In cocky, competitive San Francisco, where poetry slams outdraw Sunday sermons, the Six Gallery poetry reading that took place Oct. 7, 1955 has become nearly as much a part of the city's mystique as the 1849 Gold Rush or the 1906 earthquake.
Fifty years later, however, it's nearly impossible to find someone who was actually there. And no one—except rare collections at various libraries— has a copy of Allen Ginsberg's legendary promotional postcard proclaiming "Six Poets at the Six Gallery."
San Franciscans tend to think of the Six Gallery reading as a happening and performance art, too—something that Ken Kesey or Andy Warhol might have conceived in the 1960s, with colorful lights and loud music. In fact, the Six Gallery reading belongs to that time in the 1950s before TV took over, before the triumph of rock 'n' roll and marijuana and the advent of that highly publicized Bay Area sexuality that made the region a magnet for kids from all over the country.
There were no cameras at the Six Gallery on Oct. 7, 1955. No one that night took snapshots of the poets: Michael McClure, 23 and baby-faced; Philip Lamantia, the only San Francisco native in the group; Phil Whalen, a chubby Zen-like graduate of Reed College; Gary Snyder in his jeans, about to become a monk in Japan; Ginsberg in a jacket, looking like the Ivy League graduate he was; or Jack Kerouac, in the audience, smiling contentedly and happier than ever before.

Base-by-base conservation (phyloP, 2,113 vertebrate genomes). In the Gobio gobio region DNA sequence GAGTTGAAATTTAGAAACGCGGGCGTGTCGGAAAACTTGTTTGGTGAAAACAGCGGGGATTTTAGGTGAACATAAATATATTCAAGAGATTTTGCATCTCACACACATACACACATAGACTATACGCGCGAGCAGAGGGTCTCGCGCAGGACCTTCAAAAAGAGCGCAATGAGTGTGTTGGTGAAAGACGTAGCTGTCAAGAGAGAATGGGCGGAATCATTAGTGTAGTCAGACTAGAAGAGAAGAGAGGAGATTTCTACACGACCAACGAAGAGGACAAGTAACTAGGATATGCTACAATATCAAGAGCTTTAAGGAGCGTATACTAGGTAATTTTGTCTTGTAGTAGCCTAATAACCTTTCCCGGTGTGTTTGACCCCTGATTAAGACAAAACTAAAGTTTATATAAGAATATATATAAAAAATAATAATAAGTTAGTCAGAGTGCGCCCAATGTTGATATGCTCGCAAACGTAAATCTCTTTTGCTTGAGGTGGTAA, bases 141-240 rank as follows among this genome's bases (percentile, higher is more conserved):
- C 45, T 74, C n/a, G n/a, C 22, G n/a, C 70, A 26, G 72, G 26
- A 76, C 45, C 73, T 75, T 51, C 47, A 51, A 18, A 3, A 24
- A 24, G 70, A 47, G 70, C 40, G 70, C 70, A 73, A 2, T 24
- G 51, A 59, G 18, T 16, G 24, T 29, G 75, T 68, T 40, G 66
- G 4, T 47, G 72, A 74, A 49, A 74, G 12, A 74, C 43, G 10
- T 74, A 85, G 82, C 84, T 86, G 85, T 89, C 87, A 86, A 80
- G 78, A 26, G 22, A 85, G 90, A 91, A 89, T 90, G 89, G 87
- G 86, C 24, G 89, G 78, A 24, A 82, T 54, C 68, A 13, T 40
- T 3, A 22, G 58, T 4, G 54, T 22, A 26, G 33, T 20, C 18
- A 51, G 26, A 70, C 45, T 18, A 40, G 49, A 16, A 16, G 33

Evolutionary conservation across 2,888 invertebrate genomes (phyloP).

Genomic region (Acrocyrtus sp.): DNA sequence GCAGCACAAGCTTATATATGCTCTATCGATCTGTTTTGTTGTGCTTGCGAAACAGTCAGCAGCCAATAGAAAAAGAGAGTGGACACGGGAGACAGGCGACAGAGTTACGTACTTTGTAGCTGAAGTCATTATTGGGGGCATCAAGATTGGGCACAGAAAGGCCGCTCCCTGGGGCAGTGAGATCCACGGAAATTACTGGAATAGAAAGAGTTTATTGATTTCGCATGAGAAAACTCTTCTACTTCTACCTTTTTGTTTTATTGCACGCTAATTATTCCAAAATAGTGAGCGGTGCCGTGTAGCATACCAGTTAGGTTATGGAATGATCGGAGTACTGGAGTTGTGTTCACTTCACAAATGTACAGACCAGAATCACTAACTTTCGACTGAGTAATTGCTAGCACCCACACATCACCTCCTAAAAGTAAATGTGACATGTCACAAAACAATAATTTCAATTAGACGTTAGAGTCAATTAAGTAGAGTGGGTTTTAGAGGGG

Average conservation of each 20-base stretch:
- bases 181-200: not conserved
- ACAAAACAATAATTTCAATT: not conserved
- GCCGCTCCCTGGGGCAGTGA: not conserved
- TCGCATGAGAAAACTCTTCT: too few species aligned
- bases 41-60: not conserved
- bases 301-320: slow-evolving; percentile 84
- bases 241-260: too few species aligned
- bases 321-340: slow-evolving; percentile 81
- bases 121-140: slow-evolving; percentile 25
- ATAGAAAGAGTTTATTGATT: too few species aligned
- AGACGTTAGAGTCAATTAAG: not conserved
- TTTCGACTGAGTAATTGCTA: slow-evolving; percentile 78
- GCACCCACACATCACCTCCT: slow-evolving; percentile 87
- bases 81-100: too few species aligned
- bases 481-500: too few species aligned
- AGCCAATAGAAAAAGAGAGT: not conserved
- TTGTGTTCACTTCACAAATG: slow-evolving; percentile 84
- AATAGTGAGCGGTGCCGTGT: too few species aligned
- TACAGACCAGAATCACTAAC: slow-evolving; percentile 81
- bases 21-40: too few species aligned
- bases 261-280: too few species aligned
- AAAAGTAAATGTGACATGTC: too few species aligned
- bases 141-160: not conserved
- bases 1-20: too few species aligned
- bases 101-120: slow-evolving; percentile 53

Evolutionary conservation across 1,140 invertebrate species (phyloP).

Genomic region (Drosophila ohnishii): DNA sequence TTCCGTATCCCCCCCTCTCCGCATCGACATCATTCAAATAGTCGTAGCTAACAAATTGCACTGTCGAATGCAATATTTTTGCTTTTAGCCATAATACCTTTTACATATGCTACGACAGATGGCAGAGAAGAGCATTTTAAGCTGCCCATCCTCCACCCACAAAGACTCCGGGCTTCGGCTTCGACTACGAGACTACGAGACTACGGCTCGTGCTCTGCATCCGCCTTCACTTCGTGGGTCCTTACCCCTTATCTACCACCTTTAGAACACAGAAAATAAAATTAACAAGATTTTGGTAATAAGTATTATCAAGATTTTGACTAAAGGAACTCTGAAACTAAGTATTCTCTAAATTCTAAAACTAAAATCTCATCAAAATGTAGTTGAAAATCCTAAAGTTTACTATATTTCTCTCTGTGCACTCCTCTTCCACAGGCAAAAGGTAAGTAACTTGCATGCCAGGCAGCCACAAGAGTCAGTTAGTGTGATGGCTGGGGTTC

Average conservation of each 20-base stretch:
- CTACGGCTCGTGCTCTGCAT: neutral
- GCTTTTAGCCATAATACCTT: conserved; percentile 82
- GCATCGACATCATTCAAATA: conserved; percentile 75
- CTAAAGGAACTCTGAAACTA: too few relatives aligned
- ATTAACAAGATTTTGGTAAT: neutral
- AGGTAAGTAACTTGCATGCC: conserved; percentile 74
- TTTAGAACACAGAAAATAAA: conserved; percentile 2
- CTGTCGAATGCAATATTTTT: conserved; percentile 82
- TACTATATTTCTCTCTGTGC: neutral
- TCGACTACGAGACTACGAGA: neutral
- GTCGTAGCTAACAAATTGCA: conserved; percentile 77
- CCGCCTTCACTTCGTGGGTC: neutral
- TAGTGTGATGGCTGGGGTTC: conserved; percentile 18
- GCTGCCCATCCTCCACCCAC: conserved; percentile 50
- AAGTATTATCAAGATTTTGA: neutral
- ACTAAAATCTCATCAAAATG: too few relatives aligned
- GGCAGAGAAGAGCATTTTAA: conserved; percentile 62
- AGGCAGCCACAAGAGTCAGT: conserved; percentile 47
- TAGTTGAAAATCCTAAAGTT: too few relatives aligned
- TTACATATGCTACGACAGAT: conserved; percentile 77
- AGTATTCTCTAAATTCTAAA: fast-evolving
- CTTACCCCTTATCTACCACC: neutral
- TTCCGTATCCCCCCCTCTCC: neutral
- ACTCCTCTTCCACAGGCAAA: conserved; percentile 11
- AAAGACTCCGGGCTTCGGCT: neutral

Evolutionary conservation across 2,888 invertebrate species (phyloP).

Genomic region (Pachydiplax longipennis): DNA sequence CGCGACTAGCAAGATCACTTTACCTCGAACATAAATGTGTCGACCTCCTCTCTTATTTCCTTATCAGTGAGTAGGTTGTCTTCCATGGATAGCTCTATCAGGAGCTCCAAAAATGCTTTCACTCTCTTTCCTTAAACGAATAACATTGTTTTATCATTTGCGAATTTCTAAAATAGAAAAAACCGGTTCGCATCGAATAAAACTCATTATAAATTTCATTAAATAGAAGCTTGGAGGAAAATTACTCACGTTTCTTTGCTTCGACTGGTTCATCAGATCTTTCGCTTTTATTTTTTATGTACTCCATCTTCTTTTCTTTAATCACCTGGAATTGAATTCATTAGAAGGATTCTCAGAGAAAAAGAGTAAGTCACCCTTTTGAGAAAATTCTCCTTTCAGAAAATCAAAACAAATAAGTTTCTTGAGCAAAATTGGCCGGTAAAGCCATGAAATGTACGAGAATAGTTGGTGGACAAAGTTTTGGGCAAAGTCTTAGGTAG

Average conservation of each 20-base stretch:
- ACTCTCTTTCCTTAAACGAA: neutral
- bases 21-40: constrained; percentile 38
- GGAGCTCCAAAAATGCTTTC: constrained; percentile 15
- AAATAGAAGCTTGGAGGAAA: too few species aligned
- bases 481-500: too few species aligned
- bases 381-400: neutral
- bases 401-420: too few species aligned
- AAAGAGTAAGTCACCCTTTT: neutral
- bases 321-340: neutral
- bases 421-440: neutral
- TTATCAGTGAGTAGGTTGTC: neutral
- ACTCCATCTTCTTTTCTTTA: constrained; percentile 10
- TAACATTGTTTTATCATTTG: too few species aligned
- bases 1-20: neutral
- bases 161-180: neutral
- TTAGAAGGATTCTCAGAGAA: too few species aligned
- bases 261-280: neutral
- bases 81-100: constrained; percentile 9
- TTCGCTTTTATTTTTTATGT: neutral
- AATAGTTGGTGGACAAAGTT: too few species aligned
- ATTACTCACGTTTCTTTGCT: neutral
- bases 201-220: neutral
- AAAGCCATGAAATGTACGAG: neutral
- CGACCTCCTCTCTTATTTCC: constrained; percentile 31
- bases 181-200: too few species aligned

Nor did anyone take pictures of the Chicago-born poet and anarchist, Kenneth Rexroth, who emceed the event, or Lawrence Ferlinghetti, recently arrived from New York—who didn't read and wasn't even invited on stage and who sat in the audience feeling left out. Other majestic Bay Area poets weren't on the program, either—such as Robert Duncan, who was born in Oakland, graduated from UC Berkeley and helped run the S.F. State Poetry Center.
If there were no photographers, there weren't any journalists, either. It became an instant mythical event that spread by word of mouth. The New York Times dispatched Richard Eberhart to report on the strange new poetry scene, but his rave review, "West Coast Rhythms," didn't appear until September 1956. By then most of the players had moved on, including Ginsberg, who shipped out to sea and was writing a poem he called "Kaddish" about his mother Naomi, who had died in a mental institution.